Kalanithi and Dayanidhi Maran are rich and powerful, but secretive
On January 11, SpiceJet put for sale 1 million tickets at Rs 2,013 apiece (all inclusive). The window of discount would stay open for 72 hours, and was meant to attract traffic during the lean season (March to June). On a normal day, the airline would sell up to 45,000 tickets; but on those three days, it sold 700,000 tickets. Such was the rush that travel portals were left gasping for breath. Some had to suspend sales for a while. Consumer anger spilled over to the social media.
In one stroke, Kalanithi Maran, the promoter of SpiceJet, had stirred the aviation market that had gone sedate with the exit of Kingfisher Airlines. Like always, Kalanithi, 48, kept himself away from the limelight. Actually, that’s how the owner of SpiceJet, the Sun media empire and SunRisers, the Hyderabad franchise of the Indian Premier League, chooses to be. Forbes had estimated Kalanithi’s wealth at $2.8 billion in 2012. That makes him the richest man in Chennai. I have met him twice, that too at the annual general meeting of shareholders of Sun TV. He shook my hand and directed all queries to his managers. Kalanithi’s security guards shielded him from journalists. It’s only now that he has appointed a spokesperson: Sun TV CFO S L Narayanan.
* * *
Kalanithi stays in his bungalow on Boat Club Road in Chennai. The house is worth around Rs 100 crore — good enough to buy 20 3BHK flats in upscale Poes Garden and Nugambakkam. Purchased from HSBC in an e-auction in 2001, it is surrounded by high walls. When the gates open, you can see huge open space. He operates out of the 11th floor of Murasoli Maran Towers in MRC Nagar. Kalanithi drives to work in his Bentley (the registration number of all family cars is 1515) and is whisked to his office on the topmost floor by a special elevator. His office is sprawling, and takes up almost the entire floor. The walls are fitted with several television screens, which helps him keep a close eye on the 21 TV channels in four languages (Tamil, Telugu, Malayalam and Kannada) he runs. His media empire also includes 45 FM radio stations, a clutch of periodicals, a cable distribution network and a DTH company. “Barring Tamil, I don’t even know the languages in which we are running the channels,” Kalanithi had said in an interview.
Those who have worked with Kalanithi say his business sense is sharp. “When he was on the verge of closing the SpiceJet deal in 2010, I asked him why he was interested since the whole world had written off the aviation sector,” recalls a relative, “and he replied that what is happening now is the worst, and from here on there will only be an upside. In exactly 12 months the industry bounced back.” Kingfisher folded up and fares improved, as a result. Airlines like SpiceJet gained significantly. Valuations improved. Now that foreign airlines have been allowed to acquire up to 49 per cent in Indian carriers, SpiceJet and Kalanithi stand to benefit immensely. SpiceJet recently informed the Bombay Stock Exchange that some investors have indeed evinced interest in the company. There was a buzz that Qatar Airways could be the unnamed investor, till that airline said it was all speculation.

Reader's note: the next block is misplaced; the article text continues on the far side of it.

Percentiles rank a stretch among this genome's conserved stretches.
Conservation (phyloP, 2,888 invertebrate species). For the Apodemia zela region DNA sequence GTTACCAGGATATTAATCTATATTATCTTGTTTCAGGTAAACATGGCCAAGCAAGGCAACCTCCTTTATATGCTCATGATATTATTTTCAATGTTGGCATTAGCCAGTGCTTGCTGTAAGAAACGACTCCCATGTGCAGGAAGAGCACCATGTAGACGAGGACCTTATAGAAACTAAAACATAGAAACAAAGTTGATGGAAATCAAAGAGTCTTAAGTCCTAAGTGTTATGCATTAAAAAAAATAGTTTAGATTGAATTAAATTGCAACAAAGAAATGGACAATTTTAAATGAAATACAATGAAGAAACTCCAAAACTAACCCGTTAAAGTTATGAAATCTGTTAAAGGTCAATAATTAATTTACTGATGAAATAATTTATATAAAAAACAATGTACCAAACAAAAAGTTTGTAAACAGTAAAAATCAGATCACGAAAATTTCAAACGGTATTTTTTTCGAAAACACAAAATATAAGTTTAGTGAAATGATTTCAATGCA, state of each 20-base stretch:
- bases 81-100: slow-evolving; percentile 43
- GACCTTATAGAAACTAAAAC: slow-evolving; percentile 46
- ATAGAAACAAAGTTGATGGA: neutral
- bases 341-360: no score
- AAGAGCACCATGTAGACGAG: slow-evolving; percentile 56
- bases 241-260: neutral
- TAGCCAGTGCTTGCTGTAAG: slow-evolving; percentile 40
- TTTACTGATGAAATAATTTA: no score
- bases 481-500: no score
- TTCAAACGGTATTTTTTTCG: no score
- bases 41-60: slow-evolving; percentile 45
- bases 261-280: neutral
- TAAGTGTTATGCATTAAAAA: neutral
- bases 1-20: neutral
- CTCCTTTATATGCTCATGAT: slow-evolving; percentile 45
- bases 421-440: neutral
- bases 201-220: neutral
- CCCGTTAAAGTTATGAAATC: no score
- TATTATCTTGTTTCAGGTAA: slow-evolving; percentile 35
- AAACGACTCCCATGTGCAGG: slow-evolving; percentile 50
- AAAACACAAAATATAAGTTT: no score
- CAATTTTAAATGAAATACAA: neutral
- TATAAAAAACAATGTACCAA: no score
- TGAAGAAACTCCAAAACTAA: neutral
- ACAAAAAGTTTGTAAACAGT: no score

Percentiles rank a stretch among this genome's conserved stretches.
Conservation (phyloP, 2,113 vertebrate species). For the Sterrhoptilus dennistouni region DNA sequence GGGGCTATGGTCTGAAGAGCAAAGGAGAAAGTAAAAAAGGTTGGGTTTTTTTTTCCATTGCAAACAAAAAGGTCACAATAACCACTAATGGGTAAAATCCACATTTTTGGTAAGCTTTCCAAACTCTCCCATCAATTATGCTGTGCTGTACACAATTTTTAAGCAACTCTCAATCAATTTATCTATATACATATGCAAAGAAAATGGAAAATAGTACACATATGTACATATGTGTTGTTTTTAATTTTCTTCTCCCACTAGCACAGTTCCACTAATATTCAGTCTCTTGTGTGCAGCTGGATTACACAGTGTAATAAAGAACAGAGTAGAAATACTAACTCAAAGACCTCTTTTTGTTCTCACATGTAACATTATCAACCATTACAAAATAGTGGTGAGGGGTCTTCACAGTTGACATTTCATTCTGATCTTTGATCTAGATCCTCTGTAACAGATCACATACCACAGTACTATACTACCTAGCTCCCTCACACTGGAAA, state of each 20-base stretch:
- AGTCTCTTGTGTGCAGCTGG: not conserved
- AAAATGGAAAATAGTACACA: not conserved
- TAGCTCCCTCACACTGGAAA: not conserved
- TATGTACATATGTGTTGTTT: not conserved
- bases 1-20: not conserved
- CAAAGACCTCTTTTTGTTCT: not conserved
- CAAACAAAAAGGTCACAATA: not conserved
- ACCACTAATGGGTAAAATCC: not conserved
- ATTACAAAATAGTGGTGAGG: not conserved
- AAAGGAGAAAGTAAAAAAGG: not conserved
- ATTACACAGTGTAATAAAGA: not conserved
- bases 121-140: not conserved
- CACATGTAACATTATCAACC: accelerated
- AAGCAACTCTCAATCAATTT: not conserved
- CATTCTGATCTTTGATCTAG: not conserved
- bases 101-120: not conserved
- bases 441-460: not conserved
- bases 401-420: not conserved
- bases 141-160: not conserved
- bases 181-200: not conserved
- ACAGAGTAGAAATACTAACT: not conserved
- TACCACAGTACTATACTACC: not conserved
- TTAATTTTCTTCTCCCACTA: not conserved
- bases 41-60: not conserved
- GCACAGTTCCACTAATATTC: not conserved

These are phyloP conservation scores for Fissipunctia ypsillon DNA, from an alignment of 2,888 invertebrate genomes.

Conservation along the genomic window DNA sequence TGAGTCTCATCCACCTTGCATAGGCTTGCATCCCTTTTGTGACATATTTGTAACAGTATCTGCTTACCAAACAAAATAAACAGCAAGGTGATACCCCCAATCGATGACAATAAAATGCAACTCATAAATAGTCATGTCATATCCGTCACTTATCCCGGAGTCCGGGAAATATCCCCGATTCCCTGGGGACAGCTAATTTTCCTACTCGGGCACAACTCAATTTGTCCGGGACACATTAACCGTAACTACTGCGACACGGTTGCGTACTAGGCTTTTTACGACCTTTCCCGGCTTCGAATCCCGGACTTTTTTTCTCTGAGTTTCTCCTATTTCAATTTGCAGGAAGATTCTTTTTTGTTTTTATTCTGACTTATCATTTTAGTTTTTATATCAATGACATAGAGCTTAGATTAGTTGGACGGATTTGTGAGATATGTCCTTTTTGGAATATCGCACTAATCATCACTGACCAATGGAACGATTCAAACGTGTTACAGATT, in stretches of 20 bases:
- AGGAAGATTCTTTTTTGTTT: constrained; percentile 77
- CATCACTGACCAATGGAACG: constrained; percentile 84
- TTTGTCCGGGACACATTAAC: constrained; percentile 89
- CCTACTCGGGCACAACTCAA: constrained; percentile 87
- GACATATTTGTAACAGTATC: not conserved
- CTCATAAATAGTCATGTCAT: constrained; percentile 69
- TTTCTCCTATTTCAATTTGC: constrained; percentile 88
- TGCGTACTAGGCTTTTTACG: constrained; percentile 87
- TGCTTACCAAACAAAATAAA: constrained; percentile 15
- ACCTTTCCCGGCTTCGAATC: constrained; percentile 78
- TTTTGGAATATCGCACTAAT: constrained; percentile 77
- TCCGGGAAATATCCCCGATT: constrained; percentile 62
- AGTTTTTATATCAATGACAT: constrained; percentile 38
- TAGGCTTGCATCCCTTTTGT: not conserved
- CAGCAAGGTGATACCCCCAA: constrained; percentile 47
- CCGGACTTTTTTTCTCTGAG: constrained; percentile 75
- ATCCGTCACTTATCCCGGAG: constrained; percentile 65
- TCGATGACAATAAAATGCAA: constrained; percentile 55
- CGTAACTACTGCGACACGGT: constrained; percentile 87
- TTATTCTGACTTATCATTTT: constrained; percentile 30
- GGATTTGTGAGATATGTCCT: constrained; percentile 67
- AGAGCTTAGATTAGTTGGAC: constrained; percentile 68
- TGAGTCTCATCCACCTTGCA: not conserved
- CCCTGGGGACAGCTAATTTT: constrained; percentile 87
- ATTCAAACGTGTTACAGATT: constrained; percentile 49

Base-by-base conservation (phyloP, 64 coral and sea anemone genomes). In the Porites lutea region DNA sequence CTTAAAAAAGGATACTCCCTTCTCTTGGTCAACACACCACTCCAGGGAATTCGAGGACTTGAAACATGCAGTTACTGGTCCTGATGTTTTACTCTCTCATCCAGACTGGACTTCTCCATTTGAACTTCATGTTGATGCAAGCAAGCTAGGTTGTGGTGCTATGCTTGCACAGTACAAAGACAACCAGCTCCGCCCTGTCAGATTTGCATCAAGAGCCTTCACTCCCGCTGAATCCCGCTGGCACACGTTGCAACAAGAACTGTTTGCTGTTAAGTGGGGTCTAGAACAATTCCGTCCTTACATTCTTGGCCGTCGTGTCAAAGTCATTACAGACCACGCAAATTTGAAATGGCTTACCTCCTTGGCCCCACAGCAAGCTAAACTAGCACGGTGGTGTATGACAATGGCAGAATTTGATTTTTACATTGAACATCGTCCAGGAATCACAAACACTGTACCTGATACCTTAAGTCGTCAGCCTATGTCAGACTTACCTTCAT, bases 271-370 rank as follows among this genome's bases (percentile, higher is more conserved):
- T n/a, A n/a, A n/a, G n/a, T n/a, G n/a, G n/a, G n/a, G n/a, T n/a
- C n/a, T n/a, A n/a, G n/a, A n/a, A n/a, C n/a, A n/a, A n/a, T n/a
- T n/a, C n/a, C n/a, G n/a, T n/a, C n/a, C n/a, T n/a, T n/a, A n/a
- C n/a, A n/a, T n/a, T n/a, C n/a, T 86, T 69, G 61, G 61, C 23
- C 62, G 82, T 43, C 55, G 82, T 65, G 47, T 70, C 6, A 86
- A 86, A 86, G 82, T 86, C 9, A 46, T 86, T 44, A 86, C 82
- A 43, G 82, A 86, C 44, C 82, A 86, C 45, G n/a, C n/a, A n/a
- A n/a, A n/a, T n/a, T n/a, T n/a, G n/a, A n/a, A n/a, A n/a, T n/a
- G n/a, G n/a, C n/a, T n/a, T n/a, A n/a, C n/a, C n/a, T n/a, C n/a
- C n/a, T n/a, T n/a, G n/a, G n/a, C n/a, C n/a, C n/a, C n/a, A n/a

And he is ready to take risks. The purchase of the IPL franchise comes at a time when the cricket carnival faces uncertain prospects. Kalanithi, say associates, made up his mind to invest in it the moment he saw the advertisement put out by BCCI. The paperwork was completed in less than a week, and the bid submitted in a month. Its bid of Rs 85.05 crore a year for the next five years (a total of Rs 425.25 crore) for the Hyderabad franchise was less than half of what Sahara paid for Pune. Kalanithi wants to exploit the synergies between cricket, media and entertainment. He can pack the stadium with celebrities when his team plays to draw in the crowds. Narayanan recently told Business Standard that the investment would turn profitable from the third year and fetch a perpetual annuity of Rs 60 crore from the fifth year.
“It’s a joy to see him take decisions. He is very fast,” says the relative. He is observant too. A senior city journalist, who has interviewed Kalanithi twice in the last three decades, recalls that “for a small mistake, which no reader would notice, Kalanithi called him, screamed for 20 minutes and then hung up abruptly. After two days, when we met at a private function, he came and said don’t take it to heart. He even helped us get an interview with Karunanidhi.”
He is helped in business by a loyal band of friend-employees. Kalanithi had started Sun TV in 1993 with a team of 25, many of whom were his friends from college. Most of them are still there. And he can be charming. A senior officer of a TV channel remembers that when he had gone to meet Kalanithi, his host came out to greet him and even opened the door of his car. “In his position, he didn’t have to do that,” says he.
Kalanithi, which means treasure trove or art and skill in Sanskrit, is called Kala or Pugazh (fame in Tamil) by friends. After Don Bosco, a premium school in Chennai, he studied commerce in Loyola College. He became the president of the students’ union and led an agitation on the Sri Lankan Tamil issue. This was the first and last agitation-turned-strike in the college.